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Item #d95dec67

As of mid-November, Working Groups II and III of the Intergovernmental Panel on Climate Change had completed their summaries for policy makers. These plus the summary from Working Group I, leaked in August (GLOBAL CLIMATE CHANGE DIGEST, p. 12, Oct. 1995) but pending final approval, will contribute to the overall 1995 IPCC assessment due for completion before the end of this year. (See Science News, p. 293, Nov. 4, 1995.)

The 1800-page report of Working Group II (impacts, adaptation and mitigation) concludes that climate change brings important new additional stresses on natural and human global systems, such as species migration, impacts on human disease, sea level rise. Some impacts are positive and some negative, but developing countries will suffer the most from any warming. The group also found that significant decreases in greenhouse gas emissions are technically and economically feasible; it is up to policy makers how they want to deal with climate change. The main recommendation for mitigation is to replace fossil-fueled power plants, as they wear out, with more efficient technology or plants using other fuels. The Working Group II report is discussed in (all 1995): Science, p. 731, Nov. 3; Intl. Environ. Rptr., pp. 831-832, Nov. 1; and in a feature article in Global Environ. Change Rep., pp. 1-3, Nov. 10.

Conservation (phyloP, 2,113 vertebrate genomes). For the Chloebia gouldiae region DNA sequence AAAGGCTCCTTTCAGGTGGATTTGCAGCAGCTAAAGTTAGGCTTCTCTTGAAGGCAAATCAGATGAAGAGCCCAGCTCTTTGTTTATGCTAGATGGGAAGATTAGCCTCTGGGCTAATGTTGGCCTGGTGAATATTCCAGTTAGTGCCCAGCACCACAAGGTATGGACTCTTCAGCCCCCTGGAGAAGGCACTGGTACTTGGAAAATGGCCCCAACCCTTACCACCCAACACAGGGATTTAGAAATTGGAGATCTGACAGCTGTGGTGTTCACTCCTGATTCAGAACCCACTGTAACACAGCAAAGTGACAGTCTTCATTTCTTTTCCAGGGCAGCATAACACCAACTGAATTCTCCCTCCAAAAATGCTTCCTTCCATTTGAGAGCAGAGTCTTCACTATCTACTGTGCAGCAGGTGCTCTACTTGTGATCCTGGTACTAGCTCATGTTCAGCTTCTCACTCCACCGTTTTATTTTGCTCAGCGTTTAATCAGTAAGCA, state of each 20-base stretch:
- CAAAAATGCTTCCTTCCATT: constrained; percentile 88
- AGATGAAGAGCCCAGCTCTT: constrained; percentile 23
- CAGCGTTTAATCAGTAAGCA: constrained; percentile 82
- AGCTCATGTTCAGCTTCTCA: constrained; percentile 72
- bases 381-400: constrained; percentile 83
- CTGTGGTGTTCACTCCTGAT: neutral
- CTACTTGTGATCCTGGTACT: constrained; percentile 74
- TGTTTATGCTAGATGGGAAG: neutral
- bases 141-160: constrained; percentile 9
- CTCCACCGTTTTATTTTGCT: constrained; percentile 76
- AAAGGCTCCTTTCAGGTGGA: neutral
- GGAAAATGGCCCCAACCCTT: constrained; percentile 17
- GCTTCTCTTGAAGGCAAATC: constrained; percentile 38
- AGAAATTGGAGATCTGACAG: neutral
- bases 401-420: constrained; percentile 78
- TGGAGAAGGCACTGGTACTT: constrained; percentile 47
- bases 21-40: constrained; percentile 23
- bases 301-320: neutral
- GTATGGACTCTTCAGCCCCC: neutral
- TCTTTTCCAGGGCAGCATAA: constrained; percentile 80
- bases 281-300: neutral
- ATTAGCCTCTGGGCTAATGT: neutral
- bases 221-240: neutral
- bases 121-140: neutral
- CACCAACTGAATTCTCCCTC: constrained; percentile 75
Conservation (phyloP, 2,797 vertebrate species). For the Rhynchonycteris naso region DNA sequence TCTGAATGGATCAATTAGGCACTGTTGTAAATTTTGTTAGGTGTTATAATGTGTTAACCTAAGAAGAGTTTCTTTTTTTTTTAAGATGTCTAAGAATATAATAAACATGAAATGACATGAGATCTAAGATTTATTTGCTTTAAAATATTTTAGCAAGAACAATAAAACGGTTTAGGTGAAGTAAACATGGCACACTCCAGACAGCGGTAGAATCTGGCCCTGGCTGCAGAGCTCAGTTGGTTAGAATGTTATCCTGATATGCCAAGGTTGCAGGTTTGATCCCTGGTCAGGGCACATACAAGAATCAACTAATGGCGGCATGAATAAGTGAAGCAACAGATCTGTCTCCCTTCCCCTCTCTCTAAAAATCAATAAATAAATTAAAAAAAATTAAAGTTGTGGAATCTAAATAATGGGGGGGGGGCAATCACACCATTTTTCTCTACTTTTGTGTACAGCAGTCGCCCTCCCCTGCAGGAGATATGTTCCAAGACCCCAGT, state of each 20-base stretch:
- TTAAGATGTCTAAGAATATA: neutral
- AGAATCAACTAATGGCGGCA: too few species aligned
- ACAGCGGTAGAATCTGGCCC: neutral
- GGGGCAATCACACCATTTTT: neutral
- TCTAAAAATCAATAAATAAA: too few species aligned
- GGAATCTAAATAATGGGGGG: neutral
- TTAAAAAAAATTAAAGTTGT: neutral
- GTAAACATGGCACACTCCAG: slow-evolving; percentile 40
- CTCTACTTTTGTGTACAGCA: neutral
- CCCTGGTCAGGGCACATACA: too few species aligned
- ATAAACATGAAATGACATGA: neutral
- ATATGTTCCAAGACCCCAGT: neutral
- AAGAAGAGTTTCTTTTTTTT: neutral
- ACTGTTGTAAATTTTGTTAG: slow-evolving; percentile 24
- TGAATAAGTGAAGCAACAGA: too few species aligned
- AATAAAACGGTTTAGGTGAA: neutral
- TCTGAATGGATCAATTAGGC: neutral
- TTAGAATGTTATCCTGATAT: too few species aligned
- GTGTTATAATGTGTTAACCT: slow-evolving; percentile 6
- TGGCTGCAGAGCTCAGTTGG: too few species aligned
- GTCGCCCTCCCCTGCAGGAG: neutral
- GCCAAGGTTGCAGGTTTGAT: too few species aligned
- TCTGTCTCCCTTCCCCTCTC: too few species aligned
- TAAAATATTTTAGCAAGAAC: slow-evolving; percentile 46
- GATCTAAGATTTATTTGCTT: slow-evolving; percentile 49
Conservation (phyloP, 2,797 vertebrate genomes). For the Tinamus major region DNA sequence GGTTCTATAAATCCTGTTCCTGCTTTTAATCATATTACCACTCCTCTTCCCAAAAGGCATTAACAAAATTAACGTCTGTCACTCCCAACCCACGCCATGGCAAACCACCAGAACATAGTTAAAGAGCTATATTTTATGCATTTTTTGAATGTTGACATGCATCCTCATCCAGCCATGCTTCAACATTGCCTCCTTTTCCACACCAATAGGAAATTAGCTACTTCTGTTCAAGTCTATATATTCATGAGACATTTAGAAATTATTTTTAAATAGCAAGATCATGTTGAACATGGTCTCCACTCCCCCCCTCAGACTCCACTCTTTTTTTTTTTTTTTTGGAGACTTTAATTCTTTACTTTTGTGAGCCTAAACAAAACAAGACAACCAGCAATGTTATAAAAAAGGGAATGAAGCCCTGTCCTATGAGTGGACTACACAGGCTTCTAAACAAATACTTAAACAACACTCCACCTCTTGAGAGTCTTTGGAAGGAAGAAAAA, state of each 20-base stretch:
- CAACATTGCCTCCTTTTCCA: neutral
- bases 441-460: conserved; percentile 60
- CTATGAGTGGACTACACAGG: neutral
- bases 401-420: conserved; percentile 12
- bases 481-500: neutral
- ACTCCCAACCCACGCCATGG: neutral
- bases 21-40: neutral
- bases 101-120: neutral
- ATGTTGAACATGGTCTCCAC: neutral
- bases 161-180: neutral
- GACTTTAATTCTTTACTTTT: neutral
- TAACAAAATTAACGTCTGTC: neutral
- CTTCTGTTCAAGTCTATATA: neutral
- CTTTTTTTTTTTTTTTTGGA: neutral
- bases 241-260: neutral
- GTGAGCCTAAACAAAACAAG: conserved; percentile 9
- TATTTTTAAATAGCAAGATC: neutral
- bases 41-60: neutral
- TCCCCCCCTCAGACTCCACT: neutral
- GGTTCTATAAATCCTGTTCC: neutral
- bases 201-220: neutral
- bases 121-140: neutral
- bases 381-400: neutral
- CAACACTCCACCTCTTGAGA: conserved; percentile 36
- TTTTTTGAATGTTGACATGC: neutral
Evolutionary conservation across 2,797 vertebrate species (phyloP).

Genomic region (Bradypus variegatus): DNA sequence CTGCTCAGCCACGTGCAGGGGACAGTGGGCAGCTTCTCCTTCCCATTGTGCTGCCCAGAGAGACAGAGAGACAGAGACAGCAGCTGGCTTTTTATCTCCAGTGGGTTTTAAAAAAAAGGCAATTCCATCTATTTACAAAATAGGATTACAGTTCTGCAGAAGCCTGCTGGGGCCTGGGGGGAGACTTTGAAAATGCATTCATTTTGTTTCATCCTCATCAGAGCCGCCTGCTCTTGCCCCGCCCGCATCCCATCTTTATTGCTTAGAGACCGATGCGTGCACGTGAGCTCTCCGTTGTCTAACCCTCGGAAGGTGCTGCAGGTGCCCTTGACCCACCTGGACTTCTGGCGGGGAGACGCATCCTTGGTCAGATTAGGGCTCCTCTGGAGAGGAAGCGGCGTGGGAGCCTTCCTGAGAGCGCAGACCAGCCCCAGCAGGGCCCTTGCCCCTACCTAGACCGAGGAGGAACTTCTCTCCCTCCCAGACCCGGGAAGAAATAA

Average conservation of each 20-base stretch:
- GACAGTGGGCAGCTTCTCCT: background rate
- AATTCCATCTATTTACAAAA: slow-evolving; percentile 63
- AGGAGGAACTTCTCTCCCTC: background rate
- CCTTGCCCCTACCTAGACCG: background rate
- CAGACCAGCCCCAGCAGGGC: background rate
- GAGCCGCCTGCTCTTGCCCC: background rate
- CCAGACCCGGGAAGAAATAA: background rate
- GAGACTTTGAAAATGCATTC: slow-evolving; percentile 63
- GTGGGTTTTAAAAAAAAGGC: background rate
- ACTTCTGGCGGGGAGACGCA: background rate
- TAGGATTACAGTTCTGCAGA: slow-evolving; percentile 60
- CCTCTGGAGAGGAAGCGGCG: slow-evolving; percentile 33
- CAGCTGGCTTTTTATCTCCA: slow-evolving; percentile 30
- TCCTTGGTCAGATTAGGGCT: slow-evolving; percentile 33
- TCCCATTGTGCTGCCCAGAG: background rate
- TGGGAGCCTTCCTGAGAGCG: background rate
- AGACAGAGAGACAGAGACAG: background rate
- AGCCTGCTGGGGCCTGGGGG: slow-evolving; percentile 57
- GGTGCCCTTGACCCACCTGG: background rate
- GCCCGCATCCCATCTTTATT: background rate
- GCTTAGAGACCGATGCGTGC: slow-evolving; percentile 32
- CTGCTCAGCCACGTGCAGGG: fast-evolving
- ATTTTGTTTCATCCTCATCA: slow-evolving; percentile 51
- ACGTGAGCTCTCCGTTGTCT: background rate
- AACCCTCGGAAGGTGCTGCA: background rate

Working Group III (economics and social implications) approved a summary on October 13 which states that there is good reason to take action on a precautionary basis, beyond "no regrets" measures that cost nothing. This is the first time the IPCC has made such a recommendation. Because of the inherent uncertainties of climate change, a portfolio of actions aimed at mitigation, adaptation and improving knowledge is proposed. (See Global Environ. Change Rep., pp. 1-3, Oct. 20, 1995.)

One chapter of the Group III report has generated such controversy that it may be omitted from the final assessment, unless a dispute can be settled between the chapter authors and delegates from developing countries. According to an article in Nature (p. 119, Nov. 9, 1995), the chapter calculates the costs of mitigation, and suggests that these costs may exceed estimates of damage, a conclusion omitted from the Group III summary for policymakers. The controversy involves the method used to estimate the monetary cost of damages, which assigns values to human lives (or at least the amount of money different countries are willing to spend to save a life). The calculation assigns a much lower value for lives in developing countries. Developing country delegates argue that a higher value should be used, which would increase the benefits of mitigation. As a result, some authors want the chapter omitted from the report; others favor an addendum; and some environmentalists want to rewrite the chapter with more authors representing developing countries.

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